More information can be found here. There is a storify page here that is summarising many of the conference conversations and presentations with the expectation that the final reports will be available by the end of November. Overarching this is the work in schools on respectful relationships education that has the potential to change our children’s experience and understanding of all forms of violence and discrimination. Our Watch has a series of resources that can be utilised by school communities that are available here 

The winds of change

Looking at the media coverage that has resulted from September’s Council of Australian Government’s (COAG) Education Council meeting, and the Minister’s candid observations made on the following Monday’s Q&A, you could be forgiven in thinking that imminent change was in the air. In reality this is only the opening gambit in unravelling our highly complicated education funding agreements.

What the welcome media coverage has highlighted is the myriad of special deals and additional funding models, together with the unfair advantage that some schools enjoy. What is especially illuminating is the growing recognition that a significant number of schools are resourced at a level below what they should be according to the national SRS (School Resource Standard) – the fact that the vast majority of these are in the public sector is no great surprise to anyone. What it does highlight is the quality and professionalism of our public school teaching staff and leaders to deliver their very best, for the benefit of our children, despite such an obvious impediment to acquitting their professional strengths and abilities in the modern age.

The catalyst for change comes in the form of the Australian government’s policy paper, Quality Schools, Quality Outcomes, or ‘Quos-Quo’ as it is euphemistically known, that can be found here, comes complete with this telling line:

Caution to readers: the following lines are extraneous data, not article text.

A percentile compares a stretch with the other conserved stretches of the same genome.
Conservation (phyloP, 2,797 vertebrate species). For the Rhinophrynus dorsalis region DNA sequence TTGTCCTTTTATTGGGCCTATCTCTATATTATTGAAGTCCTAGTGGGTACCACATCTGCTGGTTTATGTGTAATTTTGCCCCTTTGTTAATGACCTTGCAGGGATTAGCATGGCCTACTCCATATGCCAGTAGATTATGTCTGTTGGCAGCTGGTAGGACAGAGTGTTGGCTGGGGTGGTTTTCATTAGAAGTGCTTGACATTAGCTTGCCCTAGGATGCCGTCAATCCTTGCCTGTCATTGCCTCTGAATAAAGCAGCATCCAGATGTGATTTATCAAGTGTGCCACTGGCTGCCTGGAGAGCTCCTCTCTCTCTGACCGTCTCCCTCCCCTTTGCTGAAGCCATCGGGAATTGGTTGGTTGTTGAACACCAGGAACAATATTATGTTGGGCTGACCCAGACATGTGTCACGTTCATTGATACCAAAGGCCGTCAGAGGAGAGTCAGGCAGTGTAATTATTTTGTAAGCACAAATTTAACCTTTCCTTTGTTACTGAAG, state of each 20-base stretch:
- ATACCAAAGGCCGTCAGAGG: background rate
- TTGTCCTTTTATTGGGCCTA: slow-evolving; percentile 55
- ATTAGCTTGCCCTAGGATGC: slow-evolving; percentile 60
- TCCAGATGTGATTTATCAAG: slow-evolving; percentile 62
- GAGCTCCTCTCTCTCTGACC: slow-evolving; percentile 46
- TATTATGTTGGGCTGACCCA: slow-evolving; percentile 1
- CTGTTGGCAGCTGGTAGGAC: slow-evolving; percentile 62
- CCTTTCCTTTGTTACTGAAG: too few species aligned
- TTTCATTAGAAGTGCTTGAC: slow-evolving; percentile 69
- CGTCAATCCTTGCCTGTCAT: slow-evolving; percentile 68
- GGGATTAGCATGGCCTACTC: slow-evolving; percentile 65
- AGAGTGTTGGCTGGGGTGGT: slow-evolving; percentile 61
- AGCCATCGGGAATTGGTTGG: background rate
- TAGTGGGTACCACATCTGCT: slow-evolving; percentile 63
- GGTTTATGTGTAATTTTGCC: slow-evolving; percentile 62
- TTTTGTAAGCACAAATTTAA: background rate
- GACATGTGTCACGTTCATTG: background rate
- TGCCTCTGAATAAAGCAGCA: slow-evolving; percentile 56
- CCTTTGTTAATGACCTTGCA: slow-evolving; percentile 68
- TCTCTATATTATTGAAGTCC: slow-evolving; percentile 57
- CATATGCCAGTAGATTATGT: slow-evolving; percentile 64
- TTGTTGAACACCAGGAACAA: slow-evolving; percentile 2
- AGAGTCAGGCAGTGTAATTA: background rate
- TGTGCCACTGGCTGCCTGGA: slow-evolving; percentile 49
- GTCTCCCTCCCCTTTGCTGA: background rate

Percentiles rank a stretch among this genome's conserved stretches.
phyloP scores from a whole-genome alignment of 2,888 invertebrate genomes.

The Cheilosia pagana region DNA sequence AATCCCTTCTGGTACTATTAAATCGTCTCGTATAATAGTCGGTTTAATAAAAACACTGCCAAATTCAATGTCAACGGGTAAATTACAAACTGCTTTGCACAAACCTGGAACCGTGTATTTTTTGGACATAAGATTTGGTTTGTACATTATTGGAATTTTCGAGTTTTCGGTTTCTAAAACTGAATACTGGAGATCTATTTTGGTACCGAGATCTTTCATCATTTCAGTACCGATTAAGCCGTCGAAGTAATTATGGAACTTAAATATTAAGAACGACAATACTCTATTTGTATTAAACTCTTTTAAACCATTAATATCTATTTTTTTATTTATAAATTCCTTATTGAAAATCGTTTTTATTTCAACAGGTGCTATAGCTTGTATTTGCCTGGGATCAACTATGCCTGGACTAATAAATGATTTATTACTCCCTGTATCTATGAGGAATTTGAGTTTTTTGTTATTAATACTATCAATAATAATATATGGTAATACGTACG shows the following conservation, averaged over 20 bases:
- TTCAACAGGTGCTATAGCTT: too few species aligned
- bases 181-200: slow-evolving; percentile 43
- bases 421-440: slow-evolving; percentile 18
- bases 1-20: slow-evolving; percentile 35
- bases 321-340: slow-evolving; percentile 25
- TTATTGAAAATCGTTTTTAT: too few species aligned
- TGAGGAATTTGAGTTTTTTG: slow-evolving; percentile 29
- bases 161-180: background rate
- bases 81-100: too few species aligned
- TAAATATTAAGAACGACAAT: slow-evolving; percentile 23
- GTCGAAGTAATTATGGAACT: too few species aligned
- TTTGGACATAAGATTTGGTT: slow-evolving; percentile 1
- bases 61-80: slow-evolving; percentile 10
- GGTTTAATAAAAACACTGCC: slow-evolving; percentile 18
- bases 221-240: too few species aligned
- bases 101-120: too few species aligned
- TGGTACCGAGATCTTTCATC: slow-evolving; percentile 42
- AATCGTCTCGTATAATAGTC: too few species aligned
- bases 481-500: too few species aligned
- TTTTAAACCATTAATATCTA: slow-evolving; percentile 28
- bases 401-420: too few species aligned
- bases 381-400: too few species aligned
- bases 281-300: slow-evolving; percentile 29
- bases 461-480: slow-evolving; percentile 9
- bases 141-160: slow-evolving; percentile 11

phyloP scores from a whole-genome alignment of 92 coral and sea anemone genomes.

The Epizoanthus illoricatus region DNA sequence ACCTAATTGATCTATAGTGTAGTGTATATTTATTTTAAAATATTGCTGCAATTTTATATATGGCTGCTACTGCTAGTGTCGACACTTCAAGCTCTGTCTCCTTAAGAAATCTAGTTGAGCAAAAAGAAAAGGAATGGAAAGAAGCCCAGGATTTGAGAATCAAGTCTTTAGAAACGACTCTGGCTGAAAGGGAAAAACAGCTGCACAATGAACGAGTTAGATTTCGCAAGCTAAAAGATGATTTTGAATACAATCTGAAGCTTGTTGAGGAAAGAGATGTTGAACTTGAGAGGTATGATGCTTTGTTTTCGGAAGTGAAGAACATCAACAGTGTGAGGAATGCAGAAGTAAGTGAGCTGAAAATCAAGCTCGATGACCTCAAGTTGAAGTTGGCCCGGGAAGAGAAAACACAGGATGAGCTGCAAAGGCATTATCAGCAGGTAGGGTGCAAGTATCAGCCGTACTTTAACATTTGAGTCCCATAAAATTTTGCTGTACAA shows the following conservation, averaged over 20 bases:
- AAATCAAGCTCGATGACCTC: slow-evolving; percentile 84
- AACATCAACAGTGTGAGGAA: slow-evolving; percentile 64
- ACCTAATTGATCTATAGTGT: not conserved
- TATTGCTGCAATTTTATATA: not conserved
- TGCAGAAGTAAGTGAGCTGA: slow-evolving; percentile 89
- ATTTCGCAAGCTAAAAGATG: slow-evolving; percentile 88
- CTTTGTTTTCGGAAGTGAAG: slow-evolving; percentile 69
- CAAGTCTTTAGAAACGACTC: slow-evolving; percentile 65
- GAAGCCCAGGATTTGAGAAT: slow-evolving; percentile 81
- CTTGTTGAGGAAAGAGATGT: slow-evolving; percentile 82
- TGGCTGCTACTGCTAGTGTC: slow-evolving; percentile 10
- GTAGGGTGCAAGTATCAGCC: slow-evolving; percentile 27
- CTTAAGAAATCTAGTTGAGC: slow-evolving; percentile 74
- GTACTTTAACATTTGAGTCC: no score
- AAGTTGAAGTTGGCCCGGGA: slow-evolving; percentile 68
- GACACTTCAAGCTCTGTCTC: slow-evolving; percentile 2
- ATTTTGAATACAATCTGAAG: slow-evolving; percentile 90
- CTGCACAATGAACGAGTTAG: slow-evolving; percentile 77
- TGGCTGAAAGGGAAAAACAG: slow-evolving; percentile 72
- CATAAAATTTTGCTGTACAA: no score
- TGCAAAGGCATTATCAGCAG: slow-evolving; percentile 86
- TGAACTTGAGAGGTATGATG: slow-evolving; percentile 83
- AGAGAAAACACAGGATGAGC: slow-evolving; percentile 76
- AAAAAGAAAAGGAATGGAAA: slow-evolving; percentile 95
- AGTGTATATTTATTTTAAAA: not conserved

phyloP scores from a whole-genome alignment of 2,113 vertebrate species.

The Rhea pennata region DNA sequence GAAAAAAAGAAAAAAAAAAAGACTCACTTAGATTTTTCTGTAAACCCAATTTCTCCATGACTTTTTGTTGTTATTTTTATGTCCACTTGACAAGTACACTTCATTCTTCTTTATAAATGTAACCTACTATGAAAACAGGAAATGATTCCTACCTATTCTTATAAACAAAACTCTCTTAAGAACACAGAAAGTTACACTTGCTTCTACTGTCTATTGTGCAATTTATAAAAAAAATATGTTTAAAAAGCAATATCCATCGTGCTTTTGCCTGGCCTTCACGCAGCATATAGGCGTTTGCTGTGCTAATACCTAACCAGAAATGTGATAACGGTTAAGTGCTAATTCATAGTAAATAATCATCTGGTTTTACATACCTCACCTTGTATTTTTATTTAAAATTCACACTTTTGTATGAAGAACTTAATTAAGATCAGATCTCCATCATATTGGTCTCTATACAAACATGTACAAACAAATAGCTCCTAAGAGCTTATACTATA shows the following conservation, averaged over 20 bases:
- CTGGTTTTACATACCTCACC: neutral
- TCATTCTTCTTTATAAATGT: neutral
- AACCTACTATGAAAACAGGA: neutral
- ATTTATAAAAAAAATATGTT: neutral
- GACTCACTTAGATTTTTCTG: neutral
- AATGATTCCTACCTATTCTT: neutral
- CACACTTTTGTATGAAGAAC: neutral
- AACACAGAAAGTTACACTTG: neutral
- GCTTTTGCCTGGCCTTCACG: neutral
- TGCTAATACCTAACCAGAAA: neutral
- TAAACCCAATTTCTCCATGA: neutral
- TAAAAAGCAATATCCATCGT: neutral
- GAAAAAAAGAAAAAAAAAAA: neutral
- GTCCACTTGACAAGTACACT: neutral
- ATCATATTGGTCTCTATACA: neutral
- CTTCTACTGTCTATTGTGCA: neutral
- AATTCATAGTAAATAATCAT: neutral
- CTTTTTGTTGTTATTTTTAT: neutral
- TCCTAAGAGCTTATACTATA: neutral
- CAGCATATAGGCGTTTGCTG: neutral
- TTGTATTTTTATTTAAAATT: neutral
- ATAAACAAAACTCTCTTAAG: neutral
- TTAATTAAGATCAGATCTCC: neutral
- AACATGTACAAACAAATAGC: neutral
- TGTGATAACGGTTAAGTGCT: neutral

Deals and special arrangements have damaged the integrity of the needs-based funding model 

Integrity is the crucial word and ACSSO is strident and consistent in its advocacy for absolute reform in education funding to deliver Fair, Simple and Transparent agreements that are truly sector blind and needs based with additional resourcing, where necessary, for specific educational disadvantage. There has never been a more important time to engage with your local politicians and push this point home. We are told that there are 27 separate agreements with an inestimable number of additional models within them. The public education system only makes up a third of these with the remainder in the private sector systems.

These agreements are divisive, unfair and negotiated across all levels of government and all systems in a morass of differing formulas, differing proportions of funding responsibility from whichever level of government the sector deal was made, and differing expectations of entitlement. This has to change, integrity in funding has to be restored and the next few months are a critical juncture in establishing Fair, Simple and Transparent education funding agreements for the future of our children and the integrity of our nation. We as taxpayers, voters, and most importantly as parents can accept nothing less.